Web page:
Last summer, five Georgia nurses lost their lives in a car crash on Interstate 16. All were young female students at Georgia Southern University, on their way to a Savannah’s St. Joseph’s Hospital for their final clinical rotation of the school year.
In response to the outcry around this tragedy, Representative Ron Stephens penned House Bill 499. This bill would impose tougher penalties on commercial trucks that overstep the speed limits on Georgia’s interstate highways.
The “Super Speeder Law”
Currently, the law imposes additional fines for vehicles that are caught going 20 mph over the speed limit. This law, in place for six years, penalizes drivers that are caught going more than 85 mph on interstates or more than 75 mph on two-lane roads by tacking an extra $200 on top of the normal speeding citation. This is known as the “Super Speeder Law.”
However, if Rep. Stephens’ bill is passed, the Super Speeder trigger would be lowered to 10 mph for 100,000-pound commercial vehicles. (It would remain the same for cars, vans, smaller trucks and noncommercial buses.)
Last February, while testifying before the House of Representatives Motor Vehicle Committee, Rep. Stephens stated his position in no uncertain terms:
“This is a very small opportunity for us to take out the very heavy trucks,” he told the House. He went on to explain that a highway accident between two cars is a very different thing from a crash involving a commercial truck.
“When they’re involved in an accident, they have a tendency to squash you like a bug,” he said.
While his point may have had some validity, especially in light of the circumstances of the Interstate 16 crash, his language painted a picture that many professional truck drivers found objectionable.
“A Dichotomous System”
In response to Rep. Stephens, Jay Morgan, a lobbyist with the Georgia Motor Trucking Association, took the floor to point out that most truck/car crashes are caused not by the truck driver, but by the car (roughly seven out of ten, according to statistics).
He added the adage that every student driver is taught and studies continue to confirm: that the safest conditions for traffic are when all vehicles, regardless of size, are moving at about the same speed.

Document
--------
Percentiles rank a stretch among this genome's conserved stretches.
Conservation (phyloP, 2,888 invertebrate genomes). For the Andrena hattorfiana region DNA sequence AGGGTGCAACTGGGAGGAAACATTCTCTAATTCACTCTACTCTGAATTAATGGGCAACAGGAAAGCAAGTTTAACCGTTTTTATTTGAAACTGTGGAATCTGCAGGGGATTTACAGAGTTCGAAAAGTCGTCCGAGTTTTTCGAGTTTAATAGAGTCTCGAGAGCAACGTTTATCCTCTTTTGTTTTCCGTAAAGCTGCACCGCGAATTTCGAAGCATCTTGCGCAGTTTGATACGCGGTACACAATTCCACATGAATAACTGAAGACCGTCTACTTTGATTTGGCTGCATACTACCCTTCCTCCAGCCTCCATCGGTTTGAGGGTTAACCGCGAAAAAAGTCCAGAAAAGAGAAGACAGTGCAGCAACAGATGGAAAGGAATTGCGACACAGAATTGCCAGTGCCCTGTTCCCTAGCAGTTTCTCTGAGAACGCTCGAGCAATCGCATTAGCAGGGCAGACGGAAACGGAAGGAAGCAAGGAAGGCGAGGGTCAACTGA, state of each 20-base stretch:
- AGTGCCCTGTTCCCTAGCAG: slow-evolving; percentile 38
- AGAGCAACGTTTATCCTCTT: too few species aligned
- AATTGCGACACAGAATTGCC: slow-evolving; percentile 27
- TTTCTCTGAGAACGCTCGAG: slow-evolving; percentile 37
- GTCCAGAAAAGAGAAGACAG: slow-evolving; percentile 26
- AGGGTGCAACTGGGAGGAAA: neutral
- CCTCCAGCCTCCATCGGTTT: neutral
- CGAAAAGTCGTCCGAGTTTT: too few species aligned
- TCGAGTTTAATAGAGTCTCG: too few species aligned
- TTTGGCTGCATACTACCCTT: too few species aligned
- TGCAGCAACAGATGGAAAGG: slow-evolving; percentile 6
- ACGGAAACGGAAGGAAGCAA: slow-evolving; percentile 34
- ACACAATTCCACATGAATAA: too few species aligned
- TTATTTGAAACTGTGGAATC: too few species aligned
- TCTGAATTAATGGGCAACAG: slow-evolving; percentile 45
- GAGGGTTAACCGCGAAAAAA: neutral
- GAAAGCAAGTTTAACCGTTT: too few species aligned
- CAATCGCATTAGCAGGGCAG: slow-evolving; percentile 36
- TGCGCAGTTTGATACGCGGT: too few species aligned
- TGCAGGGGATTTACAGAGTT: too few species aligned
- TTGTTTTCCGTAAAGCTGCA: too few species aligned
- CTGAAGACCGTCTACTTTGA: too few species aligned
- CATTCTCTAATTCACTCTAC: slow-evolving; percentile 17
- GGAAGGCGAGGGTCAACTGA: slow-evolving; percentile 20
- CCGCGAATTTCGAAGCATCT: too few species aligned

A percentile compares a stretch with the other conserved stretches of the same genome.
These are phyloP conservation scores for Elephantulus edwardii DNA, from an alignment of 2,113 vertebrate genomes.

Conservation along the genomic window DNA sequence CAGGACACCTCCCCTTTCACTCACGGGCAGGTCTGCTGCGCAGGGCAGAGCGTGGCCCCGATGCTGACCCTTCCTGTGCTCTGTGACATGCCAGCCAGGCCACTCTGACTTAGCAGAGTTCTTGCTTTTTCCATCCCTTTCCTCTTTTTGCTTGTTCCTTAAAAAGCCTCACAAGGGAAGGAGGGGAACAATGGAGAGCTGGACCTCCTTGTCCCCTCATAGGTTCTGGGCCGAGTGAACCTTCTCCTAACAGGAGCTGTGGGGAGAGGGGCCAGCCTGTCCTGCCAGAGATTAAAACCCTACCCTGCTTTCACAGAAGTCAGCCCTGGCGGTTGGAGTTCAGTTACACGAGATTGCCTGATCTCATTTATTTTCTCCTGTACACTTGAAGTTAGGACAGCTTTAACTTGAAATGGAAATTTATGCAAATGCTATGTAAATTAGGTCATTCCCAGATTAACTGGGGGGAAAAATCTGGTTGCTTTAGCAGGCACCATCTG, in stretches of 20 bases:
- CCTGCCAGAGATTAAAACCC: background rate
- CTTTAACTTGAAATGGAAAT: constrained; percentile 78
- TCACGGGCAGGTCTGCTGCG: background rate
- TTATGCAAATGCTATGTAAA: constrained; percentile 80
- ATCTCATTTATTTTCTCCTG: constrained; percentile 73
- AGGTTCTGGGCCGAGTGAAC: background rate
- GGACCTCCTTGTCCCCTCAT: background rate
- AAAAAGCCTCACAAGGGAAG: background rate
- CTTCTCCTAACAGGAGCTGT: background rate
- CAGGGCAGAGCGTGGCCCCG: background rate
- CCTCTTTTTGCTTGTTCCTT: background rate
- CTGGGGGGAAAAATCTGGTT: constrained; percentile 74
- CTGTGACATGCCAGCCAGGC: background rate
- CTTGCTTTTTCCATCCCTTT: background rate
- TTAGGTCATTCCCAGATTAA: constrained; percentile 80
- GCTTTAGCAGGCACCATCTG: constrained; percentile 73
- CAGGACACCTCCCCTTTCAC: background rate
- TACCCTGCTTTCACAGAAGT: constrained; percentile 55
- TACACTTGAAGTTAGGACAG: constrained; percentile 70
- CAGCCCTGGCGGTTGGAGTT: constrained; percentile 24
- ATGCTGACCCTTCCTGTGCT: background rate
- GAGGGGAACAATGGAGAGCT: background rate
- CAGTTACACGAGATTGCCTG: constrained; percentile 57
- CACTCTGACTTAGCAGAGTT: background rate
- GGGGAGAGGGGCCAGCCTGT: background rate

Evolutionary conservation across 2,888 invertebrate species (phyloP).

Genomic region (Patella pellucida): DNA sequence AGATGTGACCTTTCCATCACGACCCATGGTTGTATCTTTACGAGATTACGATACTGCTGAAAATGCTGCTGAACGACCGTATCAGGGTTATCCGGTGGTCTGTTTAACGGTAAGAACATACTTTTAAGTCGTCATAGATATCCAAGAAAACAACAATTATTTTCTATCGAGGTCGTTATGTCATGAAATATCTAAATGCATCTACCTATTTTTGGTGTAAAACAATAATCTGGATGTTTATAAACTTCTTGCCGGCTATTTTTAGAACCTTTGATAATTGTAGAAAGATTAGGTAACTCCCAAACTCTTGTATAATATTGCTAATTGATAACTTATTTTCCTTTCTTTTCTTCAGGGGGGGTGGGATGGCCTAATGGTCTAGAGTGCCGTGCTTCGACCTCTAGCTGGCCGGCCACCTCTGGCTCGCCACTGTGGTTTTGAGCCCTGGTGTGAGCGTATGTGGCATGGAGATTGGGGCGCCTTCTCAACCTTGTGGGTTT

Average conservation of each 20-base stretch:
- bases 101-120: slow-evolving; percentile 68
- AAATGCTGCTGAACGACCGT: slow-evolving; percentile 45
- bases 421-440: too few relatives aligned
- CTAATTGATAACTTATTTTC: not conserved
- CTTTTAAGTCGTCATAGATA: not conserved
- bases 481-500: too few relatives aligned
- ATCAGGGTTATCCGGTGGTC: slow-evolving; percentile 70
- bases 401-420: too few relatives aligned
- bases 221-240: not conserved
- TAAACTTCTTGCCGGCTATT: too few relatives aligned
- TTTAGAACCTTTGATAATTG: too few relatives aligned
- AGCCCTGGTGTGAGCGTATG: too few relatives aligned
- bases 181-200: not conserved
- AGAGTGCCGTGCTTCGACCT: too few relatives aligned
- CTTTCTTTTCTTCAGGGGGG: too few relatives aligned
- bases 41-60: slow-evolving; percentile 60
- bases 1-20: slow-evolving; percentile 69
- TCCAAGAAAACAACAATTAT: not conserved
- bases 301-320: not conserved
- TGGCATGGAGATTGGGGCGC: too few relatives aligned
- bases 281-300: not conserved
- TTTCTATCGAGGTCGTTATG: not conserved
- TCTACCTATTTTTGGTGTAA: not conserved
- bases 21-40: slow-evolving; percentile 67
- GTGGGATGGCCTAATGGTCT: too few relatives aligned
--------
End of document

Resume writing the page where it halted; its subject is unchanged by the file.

Morgan argued that a situation in which a trained, professional driver is penalized extra for going 10 miles over the speed limit, while nonprofessional drivers—or those behind the wheel of vehicles even slightly smaller—can get away with speeds up to 20 miles over the limit, is a “dichotomous system” that is not only unjust, but also bound to create safety hazards.
Furthermore, as a recent editorial in the Savannah Morning News pointed out, “speed isn’t the only factor in these horrific crashes.”
In fact, last year’s I-16 crash was primarily the fault of a truck driver who admitted to texting on his phone as his truck rapidly approached a multi-vehicle pileup caused by an earlier collision on the same stretch of highway. As a result, the driver did not hit the brakes or even swerve to avoid collision.
Following the Money
It should be noted that the bill provides for revenue raised by the increased Super Speeder penalty should be donated to state trauma centers. As a result, lobbyists associated with these hospitals attended the hearing in support of the bill.
In turn, some within the professional trucking are of the opinion that Rep. Stephens’ proposed law has more to do with raising money than punishing speeders.
Interestingly, the Super Speeder law has been a source of contention in Georgia since it was introduced. Much of the conflict has to do with how the fine is collected. Those who pay their citations for speeding are sent an additional “Super Speeder” ticket, sometimes months later.
The Associated Press reports that though the state has issued more than 116,000 Super Speeder citations (totaling upward of $25 million) since 2009, they have to date only collected about 41% of those funds.
This existing conflict leads some to believe that the increase in fines for truckers would hurt the state’s trucking workforce while doing little to fix the actual problem.
Lives and Livelihoods in the Balance
Dan Matthews, a veteran truck driver who now works as a safety trainer for YRC Freight, argued that the increased penalty would do more harm than good to the state of Georgia, whose economy depends greatly on the trucking industry.
Matthews pointed out that most commercial trucks have engines designed to resist accelerating about 65 mph. The only time their vehicles are even capable of going above that speed is when they are moving downhill in an attempt to keep momentum to get up the next hill. Preventing this downhill acceleration is essentially putting the brakes on the trucking industry.
In addition, Matthews said, stiffer penalties would lead to more drivers with Super Speeder records, which would not only put them on longer suspensions but hurt their chances of maintaining a job at a reputable company. At a time when the U.S. faces a significant shortage of truck drivers, “the last thing we should do is take away the livelihood of people willing to do it,” Matthews argued.
At the time of the hearing, the House committee took no action on the bill. But the argument continues in the state of Georgia, with many voices clamoring to be heard on both sides of the issue.